Kepes et al for the first time, described a distinct meningeal tumor occurring in children and this was associated with systemic manifestations such as refractory microcytic anemia, hypergammaglobulinemia and angiofollicular lymphoid hyperplasia (Castleman Disease). Histopathologically, these tumors were composed of spindle or epithelial cells forming chordoma-like clusters and were scattered in a myxoid matrix. Prominent lymphoplasmacellular infiltration was also a feature in these tumors. Kepes et al also documented in their study, that administration of corticosteroids was usually associated with complete resolution of systemic manifestations and a significant decrease in the tumor volume. In a large series of 42 patients, Couce et al observed that none of their cases had any systemic manifestations as reported by Kepes et al. The mean age of patients in the series of Couce et al was 44 years and hence they expressed the possibility that the systemic manifestations associated with this tumor are limited to chordoid meningiomas occurring in the childhood.
The 2 patients described in this report were young adults and their main symptom was headache. The first patient also had episodes of generalized tonic-clonic seizures. There were no features suggestive of Castleman disease in either of our patients. Neuroimaging features in both our patients were more or less similar to that of typical meningiomas. However, in the first patient, the parasagittal location of the tumor gave a false appearance of an intra-axial lesion in the axial CT scan. In light of the elevated erythrocyte sedimentation rate, this was interpreted as a tuberculoma. Progression of neurological illness in this patient warranted a repeat CT study which revealed the features of a meningioma. Following a complete surgical excision, the patient became asymptomatic. CT scan performed at 6 months after surgery showed absence of edema and ruled out any residual lesion. The patient was on follow-up for 1 year and has not reported any episodes of headache or seizures. Both patients have been advised to present themselves for long-term follow-up.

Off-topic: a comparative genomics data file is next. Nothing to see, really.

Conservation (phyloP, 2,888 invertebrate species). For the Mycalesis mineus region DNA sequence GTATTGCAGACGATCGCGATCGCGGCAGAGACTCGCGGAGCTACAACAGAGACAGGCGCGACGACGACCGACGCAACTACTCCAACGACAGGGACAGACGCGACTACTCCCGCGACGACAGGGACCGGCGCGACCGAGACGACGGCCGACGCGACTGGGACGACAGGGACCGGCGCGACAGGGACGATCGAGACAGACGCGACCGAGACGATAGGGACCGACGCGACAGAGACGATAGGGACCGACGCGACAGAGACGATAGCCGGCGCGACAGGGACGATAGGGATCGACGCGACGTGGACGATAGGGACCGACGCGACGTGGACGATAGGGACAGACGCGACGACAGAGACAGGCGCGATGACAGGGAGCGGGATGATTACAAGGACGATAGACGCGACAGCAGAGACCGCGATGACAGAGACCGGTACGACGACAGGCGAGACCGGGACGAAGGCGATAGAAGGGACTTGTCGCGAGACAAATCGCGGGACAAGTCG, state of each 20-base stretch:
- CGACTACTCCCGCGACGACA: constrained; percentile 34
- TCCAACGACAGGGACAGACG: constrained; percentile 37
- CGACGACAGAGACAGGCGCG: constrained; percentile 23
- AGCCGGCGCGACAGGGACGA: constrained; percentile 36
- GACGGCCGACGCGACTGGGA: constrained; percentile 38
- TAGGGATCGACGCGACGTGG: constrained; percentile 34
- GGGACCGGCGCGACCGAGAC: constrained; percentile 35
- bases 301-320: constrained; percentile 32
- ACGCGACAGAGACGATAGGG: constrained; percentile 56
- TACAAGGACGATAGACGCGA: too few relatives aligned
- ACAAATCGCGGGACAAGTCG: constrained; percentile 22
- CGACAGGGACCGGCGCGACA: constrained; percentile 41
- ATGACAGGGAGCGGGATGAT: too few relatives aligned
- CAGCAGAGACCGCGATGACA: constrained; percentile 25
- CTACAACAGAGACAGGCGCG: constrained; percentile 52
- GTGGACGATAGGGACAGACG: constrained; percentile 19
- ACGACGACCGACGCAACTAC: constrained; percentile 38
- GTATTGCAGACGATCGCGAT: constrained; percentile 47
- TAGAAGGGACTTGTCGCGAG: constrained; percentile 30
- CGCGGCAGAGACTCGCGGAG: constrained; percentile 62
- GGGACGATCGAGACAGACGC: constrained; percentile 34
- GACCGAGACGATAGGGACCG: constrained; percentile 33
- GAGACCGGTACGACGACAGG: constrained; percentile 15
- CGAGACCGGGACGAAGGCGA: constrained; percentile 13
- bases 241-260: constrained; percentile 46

The precise diagnosis of chordoid meningioma can only be made with the help of an accurate histopathological analysis. Though the histopathological features are distinctive, these tumors should be distinguished from chordoma, chondrosarcoma and metastatic mucinous carcinoma. The identification of the classical meningioma component and the demonstration of membrane immunostaining in these tumors will establish the diagnosis of chordoid meningioma. However, difficulty in making the diagnosis can still be encountered, particularly for those tumors which arise from the base of the skull. In these cases, differentiation from chordoma may be extremely difficult.
The recurrence rate in chordoid meningioma is reported to be very high. Couce et al observed recurrence in all those tumors that were subtotally resected. A possible explanation for the high rate of recurrence could be related to the mucoid quality of its stroma which mechanically facilitates the spread of the neoplastic cells. This explanation is supported by the fact that all the recurrent tumors in their study were associated with a predominance of a mucin-rich chordoid pattern. Periodic follow-up and imaging studies after surgery are indicated if resection has been subtotal or if tumor recurrence is suspected on clinical grounds.